I was born the ninth child in a fifth-generation Mormon family. Mormons have some beliefs about family life that are not shared by other Christians. (Yes, Mormons believe in Christ.) They believe that as long as everyone in the family remains worthy, they will dwell together after death. When I was young, we referred to what followed death as the “afterlife,” but Church leaders decided that implied too much—that our individual existence ceased with death. In order to clarify that we continue to be ourselves beyond the grave, the “afterlife” was given the somewhat cumbersome name of the “post-mortal existence.”
Mormon families who live together in the post-mortal existence don’t dwell just anywhere. They will live in the highest degree of the Celestial Kingdom, in the physical presence of God. Exactly how they will be housed there is a bit unclear, but we do know this: When a man and woman marry in a Mormon temple here on earth, they are sealed together for “time and all eternity.” Once sealed to a man, a woman joins her husband’s family. Should the family she was born into also achieve the highest degree of the Celestial Kingdom in the post-mortal existence, she will not live with it. She will live with her husband’s family, just as her own male children will remain part of the family she has joined, but her female children, once married, will not. They will belong to their men.
My particular Mormon family will undoubtedly not arrive in the highest degree of the Celestial Kingdom intact. My father died in the early 1990s, at the age of 83. During his lifetime he was married in the Mormon temple three times to women who all outlived him. He was divorced civilly from two of his wives, although he was never civilly married to more than one wife at any given time, and he remained married (civilly) to the third wife until his death. He practiced what anthropologists call “serial monogamy.” As far as the Church is concerned, though, because he took no action to dissolve his temple marriages while he was here on earth, my father remains wed to all three spouses in the post-mortal existence. Should they all be worthy—and it is fairly certain that my own mother, who, like me, became an atheist, will wear her unworthiness on her bosom like a brightly emblazoned “A”—he would have a leg up on most of his contemporaries. All three women would end up in the same post-mortal household, having joined the Larkin family. My father has therefore already succeeded in achieving potential post-mortal polygamy (which the Church refers to as “plural marriage”), even though polygamy is against the laws of the United States here on earth. God, incidentally, has no problem with that.
But one of the reasons my family is unlikely to arrive in the highest degree of the Celestial Kingdom intact is me. I was excommunicated from the Church in the late 1970s, at my own request, after being charged with, and found guilty of, apostasy, defined as “denial of the Holy Ghost.” I left the Church for many reasons, some of which I hope to explore through this blog, but at the moment I will say only this: The housing situation in which I found myself as a child struck me as less than inspired by a perfect being, otherwise known as God.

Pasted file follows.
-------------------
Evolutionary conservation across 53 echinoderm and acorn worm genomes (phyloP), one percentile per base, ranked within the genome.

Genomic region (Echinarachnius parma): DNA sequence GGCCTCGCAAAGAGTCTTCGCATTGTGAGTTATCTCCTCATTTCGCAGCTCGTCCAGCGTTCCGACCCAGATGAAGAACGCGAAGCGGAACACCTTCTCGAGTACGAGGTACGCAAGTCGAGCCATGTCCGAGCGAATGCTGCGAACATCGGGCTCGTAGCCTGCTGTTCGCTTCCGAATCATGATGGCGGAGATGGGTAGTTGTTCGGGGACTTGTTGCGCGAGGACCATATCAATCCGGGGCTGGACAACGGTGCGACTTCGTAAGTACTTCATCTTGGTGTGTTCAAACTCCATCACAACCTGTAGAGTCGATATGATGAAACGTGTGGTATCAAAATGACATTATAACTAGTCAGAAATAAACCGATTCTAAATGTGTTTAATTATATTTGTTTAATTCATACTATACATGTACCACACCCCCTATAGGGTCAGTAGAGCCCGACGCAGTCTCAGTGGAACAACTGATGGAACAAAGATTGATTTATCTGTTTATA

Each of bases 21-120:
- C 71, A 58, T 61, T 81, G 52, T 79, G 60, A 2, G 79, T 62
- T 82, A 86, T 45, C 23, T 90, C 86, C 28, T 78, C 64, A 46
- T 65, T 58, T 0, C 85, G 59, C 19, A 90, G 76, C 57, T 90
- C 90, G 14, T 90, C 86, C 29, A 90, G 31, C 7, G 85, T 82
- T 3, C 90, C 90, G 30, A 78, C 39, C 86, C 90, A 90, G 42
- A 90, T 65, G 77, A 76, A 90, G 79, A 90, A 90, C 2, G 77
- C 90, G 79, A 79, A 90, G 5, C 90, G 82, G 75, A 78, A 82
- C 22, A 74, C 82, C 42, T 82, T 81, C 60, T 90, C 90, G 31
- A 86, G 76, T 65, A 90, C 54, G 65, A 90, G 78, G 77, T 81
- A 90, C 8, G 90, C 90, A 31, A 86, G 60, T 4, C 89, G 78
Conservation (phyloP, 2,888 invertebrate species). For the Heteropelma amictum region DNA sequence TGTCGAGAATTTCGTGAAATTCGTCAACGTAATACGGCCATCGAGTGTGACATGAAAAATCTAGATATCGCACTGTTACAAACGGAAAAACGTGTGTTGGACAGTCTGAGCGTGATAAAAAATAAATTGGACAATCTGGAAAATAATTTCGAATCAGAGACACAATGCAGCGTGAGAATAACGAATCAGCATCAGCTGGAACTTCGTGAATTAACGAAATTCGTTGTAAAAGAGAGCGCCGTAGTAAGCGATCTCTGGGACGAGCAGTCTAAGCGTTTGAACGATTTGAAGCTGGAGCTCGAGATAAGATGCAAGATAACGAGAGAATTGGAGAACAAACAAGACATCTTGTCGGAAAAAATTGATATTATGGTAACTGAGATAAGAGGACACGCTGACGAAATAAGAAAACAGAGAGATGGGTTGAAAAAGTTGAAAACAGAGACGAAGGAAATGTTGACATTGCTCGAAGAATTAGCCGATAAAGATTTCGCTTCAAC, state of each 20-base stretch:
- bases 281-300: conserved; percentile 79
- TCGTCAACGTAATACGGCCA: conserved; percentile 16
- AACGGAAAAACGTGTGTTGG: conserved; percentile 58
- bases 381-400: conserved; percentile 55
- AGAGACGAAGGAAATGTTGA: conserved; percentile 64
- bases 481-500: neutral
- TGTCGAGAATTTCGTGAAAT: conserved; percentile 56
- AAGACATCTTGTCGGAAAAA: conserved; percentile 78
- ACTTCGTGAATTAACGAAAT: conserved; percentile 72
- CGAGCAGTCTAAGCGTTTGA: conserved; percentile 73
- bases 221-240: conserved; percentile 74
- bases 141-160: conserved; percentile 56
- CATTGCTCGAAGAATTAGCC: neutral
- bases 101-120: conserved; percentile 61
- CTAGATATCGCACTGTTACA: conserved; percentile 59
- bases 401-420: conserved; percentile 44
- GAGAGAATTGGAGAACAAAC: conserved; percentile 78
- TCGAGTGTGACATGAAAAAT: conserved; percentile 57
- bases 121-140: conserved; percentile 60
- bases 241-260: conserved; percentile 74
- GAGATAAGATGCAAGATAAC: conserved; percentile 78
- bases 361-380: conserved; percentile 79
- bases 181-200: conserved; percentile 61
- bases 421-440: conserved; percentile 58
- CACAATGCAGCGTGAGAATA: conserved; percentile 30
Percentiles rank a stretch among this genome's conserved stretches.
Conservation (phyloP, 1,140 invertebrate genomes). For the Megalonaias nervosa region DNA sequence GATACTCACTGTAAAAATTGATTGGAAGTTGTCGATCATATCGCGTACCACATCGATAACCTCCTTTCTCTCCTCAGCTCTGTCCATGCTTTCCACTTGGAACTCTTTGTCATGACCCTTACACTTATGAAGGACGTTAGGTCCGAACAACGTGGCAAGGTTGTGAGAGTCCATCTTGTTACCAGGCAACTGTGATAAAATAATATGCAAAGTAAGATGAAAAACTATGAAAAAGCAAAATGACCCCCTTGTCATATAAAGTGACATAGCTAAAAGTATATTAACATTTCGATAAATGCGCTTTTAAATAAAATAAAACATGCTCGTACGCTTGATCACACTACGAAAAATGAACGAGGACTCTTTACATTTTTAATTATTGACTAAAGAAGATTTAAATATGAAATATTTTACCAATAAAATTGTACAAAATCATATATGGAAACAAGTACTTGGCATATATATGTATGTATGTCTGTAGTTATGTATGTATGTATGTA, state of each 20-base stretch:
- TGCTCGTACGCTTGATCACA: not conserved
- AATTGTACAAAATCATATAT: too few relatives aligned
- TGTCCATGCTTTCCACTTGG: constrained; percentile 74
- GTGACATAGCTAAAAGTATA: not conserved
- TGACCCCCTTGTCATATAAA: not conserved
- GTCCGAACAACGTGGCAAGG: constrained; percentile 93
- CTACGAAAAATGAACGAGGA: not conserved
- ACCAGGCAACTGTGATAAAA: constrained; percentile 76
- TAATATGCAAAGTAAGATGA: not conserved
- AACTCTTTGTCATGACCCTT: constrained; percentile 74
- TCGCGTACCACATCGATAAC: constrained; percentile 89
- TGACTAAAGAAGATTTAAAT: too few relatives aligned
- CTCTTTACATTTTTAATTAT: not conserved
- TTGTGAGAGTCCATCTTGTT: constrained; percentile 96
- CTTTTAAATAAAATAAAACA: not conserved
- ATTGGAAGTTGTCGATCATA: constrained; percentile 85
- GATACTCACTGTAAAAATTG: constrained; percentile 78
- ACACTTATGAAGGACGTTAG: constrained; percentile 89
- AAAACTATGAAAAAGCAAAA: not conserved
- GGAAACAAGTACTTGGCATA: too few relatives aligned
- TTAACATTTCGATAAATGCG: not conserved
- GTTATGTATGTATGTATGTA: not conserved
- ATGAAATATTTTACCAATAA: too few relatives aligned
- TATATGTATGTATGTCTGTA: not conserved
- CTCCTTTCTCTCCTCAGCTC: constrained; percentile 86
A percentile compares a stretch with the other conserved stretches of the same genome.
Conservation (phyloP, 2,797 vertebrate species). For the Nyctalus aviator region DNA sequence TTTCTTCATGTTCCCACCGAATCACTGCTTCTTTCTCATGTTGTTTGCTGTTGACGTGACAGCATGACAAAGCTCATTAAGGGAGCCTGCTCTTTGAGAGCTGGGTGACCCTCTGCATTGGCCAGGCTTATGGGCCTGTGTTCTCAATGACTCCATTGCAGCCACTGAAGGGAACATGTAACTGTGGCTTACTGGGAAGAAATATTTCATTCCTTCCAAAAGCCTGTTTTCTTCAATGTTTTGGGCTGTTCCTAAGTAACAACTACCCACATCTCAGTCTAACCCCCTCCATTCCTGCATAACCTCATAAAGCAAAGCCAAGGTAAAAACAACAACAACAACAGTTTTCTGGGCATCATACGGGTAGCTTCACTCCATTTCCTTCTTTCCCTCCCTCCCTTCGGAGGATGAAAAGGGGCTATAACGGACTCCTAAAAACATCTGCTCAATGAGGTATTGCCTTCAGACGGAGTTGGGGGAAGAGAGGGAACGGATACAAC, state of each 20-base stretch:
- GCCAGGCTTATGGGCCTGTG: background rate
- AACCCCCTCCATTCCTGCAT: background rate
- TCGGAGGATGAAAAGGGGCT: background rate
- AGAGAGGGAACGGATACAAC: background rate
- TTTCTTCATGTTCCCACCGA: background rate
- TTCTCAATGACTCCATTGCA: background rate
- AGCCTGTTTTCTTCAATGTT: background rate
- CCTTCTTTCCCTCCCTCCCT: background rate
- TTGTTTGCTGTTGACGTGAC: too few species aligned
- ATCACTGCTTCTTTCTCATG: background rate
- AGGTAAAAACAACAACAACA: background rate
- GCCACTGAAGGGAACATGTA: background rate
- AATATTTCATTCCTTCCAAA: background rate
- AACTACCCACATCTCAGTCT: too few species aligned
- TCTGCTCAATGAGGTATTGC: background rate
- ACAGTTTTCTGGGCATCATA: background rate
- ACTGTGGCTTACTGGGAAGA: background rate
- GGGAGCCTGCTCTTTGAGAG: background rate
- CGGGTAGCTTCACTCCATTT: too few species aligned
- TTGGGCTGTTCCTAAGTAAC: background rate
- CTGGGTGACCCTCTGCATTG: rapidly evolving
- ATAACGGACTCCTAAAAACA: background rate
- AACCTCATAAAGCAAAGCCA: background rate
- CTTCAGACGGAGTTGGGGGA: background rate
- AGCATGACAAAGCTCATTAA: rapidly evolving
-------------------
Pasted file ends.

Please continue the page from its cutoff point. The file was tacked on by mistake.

I was grateful to leave behind what I saw as the closed-mindedness of my upbringing (the failures of our household, for example, could not be openly discussed and therefore dealt with), but I missed its warmth and support. In fact, it took me several years to admit, but I missed church. I missed association with people who seemed to have a purpose beyond themselves. I missed people striving for perfection, no matter how far short of it they fell. I missed a forum that provided the chance to give back to the community some of what had been given to me. And I solved that loss by doing what made sense—I returned to church.
I did not go back to the Mormon Church, however. I do not believe Church members would have welcomed an atheist in their midst. I am told that my father, who made peace with me before his death, prayed every night he was alive that “the devil” would leave me. But I have found several places here in New York City that have provided just the sort of community and support I needed. I have been a soup kitchen cook at St. Joseph’s Roman Catholic Church in Greenwich Village since February of 1983 (that’s 27 years and counting). I sang in the Fifth Avenue Presbyterian Church choir for 13 years. I currently attend the Church of the Holy Apostles (Episcopal) in Chelsea (it runs the City’s largest church-sponsored soup kitchen). And I feel at home there.
Why? Because it is a thinking, caring community that puts into action the things it preaches, and it does so in as non-discriminatory a way as I have come across. In the meantime, the church, which was rebuilt after a fire, provides an environment that embraces beauty, love, good music, fellowship, and service to the poor. When they speak from the pulpit of Christ-like ideals, do I know what they’re talking about? You bet I do. Do I endorse them? All of them that make sense to me. Does it provide a space within which to yearn for the good, the best that can be achieved by all of us? Absolutely. Can I even say, “Praise be to God!” along with them? Yes, because the ability to praise—the creation of a life that warrants praise—is what we all need. The closer we get to it, the more godlike we will become, whether we dwell in God’s house in the next world or not.